December 15, 2011

Objective reality as an asymptote


To my post On truth: we can distinguish between false and falser, I received several responses. One response contained the following statement: "For what I understand of radical constructivism (thinking I am one), reality is not denied (this is another thing). It's just that "true reality" cannot be objectively known, for there's always a subject looking at it, either directly or through devices (scientific apparels). So, any view of reality is true in and for itself. Yet, that doesn't prevent people from talking about their differing views and coming to a consensus to what true reality (or reality "out there" as constructivists say) probably is. When everybody though Earth was flat, so it was. Yet, someday, someone experimented (and measured) that it was spherical. (personal) experience grounded that belief and we yet have to find someone who can prove that Earth is flat again (or cubic). So we trust that to such a high level that we relinquish doubt and consider that the earth reality out there is indeed spherical."

Here are my thoughts on this: I would not say "any view of reality is true in and for itself". I think any view may seem/feel true but this different (I think) from whether it actually is (or to which extent is actually is). In the same vein, instead of saying "When everybody thought Earth was flat, so it was.", I would say "Although everybody thought Earth was flat, it actually wasn't." Although it may have not mattered much to most people whether or not it was flat, and they may have treated the earth's supposed flatness as truth. This, however, did not reflect the reality of the shape of the earth which wasn't flat.

I would also not say that "true reality" cannot be objectively known". While I agree that we may never be able to understand everything about reality, I would rather not think about this in dichotomous terms (can we or can we not know true reality objectively?). Instead, I am arguing for a more continuous view on this in which we distinguish between views or claims which are more or less true or false. We can rather objectively say that the earth is not flat, that we understand how life evolves, etc. This type of thinking about what is true seems especially relevant when you are a scientist. But I also believe in the relevance of social science which also goes beyond the purely subjective experience and beyond 'what can we agree on?'. I am not saying that 'truth' in the sense that I am talking about here is always important to talk about. Often, it is not important at all. In many cases a pragmatic approach of: "what seems to work here?" is more interesting. My original statement was that it seems unwise to me to ignore both aspects of rationality (what is true? and what works?).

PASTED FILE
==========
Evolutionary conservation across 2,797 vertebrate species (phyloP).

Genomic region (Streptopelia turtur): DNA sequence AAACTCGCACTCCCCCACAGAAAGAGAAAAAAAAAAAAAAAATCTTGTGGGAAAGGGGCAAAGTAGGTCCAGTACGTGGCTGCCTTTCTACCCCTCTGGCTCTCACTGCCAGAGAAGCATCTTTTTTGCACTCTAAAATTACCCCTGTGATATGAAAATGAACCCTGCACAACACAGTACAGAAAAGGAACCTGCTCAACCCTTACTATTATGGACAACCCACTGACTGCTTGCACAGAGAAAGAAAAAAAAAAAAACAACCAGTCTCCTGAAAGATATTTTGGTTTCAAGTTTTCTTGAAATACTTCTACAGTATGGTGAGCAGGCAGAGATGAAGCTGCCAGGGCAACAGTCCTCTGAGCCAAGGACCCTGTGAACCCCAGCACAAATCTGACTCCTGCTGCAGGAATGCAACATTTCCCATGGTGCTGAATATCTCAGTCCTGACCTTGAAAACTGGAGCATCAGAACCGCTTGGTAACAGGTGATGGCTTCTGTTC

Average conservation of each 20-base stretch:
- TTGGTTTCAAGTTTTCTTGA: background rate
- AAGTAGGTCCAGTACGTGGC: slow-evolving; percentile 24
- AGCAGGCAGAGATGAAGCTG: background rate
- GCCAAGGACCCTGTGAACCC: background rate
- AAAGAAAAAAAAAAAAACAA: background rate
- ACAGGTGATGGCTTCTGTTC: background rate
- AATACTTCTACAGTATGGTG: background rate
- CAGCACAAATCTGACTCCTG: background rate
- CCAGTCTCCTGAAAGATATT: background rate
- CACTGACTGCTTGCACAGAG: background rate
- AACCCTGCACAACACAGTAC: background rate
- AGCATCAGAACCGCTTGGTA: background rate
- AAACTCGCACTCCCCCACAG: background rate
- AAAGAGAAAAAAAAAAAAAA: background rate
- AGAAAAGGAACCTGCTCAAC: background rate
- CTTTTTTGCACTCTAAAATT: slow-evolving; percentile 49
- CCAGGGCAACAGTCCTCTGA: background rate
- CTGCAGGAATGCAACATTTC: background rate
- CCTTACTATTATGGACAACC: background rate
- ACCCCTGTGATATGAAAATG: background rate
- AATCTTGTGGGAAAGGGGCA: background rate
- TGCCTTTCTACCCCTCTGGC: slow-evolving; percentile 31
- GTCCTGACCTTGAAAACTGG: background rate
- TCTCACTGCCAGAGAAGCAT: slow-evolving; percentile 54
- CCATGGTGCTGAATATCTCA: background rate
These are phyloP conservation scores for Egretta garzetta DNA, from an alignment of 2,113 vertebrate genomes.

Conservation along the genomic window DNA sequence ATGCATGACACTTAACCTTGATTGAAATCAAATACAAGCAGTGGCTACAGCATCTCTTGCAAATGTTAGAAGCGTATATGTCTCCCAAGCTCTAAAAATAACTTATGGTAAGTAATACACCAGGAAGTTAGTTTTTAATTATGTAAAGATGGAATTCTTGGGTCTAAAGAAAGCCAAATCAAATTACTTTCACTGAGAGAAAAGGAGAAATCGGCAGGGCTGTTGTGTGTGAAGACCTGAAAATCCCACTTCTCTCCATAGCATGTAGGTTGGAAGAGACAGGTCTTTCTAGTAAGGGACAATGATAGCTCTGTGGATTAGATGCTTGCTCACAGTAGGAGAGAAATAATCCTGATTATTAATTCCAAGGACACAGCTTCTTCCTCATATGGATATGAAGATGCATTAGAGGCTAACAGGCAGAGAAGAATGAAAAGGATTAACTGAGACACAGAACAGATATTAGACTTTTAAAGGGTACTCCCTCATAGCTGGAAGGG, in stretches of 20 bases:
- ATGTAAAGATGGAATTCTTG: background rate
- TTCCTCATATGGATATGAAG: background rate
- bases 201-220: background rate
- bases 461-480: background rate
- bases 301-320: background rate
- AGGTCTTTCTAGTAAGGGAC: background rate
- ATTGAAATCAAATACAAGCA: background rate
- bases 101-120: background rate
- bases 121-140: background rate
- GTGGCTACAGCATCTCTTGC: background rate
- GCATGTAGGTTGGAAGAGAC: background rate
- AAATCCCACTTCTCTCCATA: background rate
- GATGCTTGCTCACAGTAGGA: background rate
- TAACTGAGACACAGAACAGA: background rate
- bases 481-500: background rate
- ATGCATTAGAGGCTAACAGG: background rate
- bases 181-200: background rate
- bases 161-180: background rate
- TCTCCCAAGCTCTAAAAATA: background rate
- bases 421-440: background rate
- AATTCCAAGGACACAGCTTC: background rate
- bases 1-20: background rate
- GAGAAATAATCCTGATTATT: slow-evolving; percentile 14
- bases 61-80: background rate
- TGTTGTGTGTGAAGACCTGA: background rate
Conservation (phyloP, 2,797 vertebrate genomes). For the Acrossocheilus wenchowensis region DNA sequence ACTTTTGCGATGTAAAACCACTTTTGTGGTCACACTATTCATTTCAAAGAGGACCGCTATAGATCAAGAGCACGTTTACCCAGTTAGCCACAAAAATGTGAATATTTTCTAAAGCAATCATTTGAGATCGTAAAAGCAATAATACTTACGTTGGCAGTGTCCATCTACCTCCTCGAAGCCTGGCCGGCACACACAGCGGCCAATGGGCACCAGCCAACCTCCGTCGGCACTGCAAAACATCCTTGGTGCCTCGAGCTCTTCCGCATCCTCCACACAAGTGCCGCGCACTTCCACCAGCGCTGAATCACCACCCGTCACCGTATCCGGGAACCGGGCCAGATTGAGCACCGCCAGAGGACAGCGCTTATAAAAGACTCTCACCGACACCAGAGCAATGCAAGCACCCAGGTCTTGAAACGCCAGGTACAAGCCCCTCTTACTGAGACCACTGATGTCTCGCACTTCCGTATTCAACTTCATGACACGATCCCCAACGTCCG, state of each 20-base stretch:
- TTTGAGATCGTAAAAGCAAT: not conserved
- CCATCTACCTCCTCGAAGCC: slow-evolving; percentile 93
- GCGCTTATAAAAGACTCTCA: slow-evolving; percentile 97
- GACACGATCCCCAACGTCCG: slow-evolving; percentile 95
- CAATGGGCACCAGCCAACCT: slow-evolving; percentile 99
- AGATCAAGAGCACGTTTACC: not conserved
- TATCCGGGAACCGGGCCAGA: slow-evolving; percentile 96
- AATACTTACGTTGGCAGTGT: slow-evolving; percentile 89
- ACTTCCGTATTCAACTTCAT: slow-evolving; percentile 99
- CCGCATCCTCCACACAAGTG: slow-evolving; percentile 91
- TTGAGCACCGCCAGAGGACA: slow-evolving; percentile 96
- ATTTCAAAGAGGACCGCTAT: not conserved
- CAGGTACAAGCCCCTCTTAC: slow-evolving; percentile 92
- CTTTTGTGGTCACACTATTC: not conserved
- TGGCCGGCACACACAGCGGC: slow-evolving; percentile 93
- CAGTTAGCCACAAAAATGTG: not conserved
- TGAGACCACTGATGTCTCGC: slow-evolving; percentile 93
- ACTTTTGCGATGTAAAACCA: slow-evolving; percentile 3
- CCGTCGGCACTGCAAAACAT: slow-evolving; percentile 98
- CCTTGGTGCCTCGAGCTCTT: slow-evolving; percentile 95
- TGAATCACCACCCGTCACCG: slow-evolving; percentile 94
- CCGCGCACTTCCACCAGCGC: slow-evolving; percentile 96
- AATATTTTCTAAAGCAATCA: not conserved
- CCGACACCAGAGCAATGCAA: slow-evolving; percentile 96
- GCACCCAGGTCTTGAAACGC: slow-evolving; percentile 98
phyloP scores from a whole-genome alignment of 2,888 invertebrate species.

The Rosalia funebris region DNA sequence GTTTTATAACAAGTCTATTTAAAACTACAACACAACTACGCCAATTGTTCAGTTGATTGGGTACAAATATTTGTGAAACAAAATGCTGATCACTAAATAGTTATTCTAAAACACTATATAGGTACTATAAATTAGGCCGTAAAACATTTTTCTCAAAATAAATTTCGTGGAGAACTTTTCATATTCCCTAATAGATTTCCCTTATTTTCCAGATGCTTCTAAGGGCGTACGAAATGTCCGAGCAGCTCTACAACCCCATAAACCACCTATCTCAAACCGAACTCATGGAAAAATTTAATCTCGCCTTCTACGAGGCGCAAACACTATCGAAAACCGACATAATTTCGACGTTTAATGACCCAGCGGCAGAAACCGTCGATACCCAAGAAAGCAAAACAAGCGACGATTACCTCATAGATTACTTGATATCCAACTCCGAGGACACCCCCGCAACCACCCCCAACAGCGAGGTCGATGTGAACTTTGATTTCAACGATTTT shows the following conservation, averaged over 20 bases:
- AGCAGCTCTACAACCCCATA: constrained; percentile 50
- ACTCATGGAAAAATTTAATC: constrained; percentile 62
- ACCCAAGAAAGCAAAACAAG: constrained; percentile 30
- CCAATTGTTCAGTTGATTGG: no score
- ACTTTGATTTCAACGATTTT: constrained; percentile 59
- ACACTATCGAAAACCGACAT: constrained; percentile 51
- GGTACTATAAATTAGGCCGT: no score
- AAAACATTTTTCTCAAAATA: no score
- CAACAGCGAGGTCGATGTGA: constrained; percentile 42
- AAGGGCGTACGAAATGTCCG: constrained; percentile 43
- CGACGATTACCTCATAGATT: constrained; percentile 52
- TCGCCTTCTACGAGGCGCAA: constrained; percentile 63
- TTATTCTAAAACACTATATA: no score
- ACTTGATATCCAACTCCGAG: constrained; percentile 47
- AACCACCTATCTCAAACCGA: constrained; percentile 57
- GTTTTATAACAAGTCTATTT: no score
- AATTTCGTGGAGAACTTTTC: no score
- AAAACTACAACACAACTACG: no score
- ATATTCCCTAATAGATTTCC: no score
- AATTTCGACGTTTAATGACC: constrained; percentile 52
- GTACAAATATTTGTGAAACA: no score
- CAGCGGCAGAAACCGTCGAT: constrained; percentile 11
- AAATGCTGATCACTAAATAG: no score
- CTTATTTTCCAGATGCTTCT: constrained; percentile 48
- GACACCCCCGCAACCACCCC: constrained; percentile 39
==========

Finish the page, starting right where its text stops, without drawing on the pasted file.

Another response came from a math teacher who is also a math student. She read this part of my post: "The claim that the earth is flat is much more wrong than the claim that it is a sphere. To say that the earth is a sphere approaches reality much closer than to say it is flat as can be empirically tested. If we say that all claims are equivalent, there would be no measure of progress anymore, there would be no need for evidence and science anymore, and the whole notion of education would collapse. To deny that one claim could be further from the truth than another would be to say that anything goes.", and said: that is just like an asymptote, isn't it? 

My response: Yes, I think comparing this to an asymptote is interesting. In analytic geometry, an asymptote of a curve is a line such that the distance between the curve and the line approaches zero as they tend to infinity. In the figure below the dotted line is the asymptote. As you see, the curve is approaching the asymptote closer and closer. This is an interesting metaphor for how knowledge may develop. The asymptote reflects the true state of nature, reality as it is, independent of our interpretation of it.


Also read: On the importance of evaluating truth claims

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